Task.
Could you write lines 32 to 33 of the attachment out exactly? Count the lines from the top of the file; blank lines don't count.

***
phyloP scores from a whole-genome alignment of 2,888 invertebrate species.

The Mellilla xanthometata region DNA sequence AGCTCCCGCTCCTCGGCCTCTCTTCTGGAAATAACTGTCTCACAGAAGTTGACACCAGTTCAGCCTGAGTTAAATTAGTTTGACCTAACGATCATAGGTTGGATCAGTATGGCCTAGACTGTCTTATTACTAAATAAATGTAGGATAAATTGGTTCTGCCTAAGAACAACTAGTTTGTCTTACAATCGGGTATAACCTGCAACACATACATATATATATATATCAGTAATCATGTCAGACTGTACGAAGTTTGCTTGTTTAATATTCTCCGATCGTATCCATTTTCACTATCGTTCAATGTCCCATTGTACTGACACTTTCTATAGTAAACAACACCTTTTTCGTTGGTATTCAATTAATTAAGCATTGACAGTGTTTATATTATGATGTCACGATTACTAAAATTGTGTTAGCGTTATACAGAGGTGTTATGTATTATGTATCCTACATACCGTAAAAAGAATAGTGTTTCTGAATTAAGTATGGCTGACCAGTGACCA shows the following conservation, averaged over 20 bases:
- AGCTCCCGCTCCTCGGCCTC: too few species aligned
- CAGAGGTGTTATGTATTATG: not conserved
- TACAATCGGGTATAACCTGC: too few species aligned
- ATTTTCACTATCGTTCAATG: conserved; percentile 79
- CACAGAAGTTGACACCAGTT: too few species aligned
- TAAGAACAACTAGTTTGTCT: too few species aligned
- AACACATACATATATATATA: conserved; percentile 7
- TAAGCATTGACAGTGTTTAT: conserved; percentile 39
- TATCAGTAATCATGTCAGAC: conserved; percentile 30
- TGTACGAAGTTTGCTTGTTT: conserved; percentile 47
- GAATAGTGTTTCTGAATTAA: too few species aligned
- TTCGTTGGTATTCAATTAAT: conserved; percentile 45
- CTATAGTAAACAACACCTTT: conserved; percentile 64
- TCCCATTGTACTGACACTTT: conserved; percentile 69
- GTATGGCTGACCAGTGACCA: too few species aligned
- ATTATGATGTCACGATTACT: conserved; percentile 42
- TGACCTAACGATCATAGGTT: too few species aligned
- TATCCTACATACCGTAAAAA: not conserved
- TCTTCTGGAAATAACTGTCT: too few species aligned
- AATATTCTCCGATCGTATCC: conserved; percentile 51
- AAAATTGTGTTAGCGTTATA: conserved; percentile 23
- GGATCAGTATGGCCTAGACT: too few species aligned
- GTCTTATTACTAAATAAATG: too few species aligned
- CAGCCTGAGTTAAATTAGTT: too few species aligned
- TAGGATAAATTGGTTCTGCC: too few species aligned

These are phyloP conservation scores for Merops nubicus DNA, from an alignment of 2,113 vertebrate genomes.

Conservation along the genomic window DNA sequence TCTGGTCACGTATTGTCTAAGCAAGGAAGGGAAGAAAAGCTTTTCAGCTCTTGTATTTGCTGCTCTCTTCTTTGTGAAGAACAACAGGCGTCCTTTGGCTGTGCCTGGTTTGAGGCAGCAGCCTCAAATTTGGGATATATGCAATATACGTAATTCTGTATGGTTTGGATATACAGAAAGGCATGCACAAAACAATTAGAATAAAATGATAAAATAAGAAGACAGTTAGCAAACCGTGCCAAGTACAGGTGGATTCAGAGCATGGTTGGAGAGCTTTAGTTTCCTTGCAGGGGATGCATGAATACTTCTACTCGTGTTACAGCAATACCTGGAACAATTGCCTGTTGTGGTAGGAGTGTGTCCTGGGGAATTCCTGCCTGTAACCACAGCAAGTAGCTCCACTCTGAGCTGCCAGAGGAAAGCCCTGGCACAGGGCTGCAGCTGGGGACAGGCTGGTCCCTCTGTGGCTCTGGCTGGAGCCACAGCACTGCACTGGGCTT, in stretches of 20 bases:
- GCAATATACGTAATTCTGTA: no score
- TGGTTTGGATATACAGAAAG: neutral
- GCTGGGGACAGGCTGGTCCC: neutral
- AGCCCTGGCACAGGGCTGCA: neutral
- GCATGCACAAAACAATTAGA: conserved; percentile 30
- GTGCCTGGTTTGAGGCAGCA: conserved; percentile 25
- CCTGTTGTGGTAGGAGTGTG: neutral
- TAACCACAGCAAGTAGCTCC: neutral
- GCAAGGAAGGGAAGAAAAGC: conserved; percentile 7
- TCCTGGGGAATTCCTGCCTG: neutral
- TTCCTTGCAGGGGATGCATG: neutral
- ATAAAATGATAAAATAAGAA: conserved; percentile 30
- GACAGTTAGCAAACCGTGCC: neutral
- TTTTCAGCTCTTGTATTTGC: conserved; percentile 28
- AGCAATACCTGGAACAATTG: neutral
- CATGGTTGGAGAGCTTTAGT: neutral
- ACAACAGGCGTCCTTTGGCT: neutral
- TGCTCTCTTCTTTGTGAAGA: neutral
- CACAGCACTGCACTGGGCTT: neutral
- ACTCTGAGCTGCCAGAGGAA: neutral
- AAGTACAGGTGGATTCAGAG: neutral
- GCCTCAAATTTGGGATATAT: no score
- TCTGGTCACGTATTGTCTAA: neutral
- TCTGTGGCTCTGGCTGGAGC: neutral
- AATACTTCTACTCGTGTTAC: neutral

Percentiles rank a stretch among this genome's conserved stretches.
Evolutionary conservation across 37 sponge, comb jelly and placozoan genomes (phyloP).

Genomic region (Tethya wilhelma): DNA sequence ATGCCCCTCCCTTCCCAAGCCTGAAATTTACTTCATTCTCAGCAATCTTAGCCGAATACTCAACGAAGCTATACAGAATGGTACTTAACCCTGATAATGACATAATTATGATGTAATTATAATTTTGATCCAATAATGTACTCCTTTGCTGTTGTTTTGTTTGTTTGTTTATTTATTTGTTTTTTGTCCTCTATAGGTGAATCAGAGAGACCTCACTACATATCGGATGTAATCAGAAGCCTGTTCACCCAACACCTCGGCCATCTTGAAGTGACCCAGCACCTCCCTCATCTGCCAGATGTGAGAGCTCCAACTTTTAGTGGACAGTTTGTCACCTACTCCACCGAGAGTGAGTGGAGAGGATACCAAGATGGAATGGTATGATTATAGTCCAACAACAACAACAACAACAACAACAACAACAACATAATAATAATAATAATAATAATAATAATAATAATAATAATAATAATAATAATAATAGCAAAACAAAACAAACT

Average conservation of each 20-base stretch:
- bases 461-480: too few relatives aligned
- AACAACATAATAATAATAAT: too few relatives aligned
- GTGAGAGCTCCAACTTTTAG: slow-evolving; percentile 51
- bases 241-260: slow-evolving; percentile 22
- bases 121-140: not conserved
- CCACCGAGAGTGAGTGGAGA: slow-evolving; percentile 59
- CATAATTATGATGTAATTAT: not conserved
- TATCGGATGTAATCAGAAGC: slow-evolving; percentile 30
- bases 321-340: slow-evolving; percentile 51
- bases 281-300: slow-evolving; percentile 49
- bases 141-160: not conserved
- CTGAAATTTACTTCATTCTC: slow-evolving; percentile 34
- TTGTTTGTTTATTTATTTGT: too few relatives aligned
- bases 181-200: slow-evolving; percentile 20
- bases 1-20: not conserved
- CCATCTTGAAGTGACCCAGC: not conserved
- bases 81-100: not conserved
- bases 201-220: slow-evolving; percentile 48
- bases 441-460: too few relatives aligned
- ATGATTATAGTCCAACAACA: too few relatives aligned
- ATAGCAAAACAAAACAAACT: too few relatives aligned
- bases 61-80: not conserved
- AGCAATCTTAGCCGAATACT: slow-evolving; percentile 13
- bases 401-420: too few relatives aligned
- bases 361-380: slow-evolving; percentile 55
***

- GCTGGGGACAGGCTGGTCCC: neutral
- AGCCCTGGCACAGGGCTGCA: neutral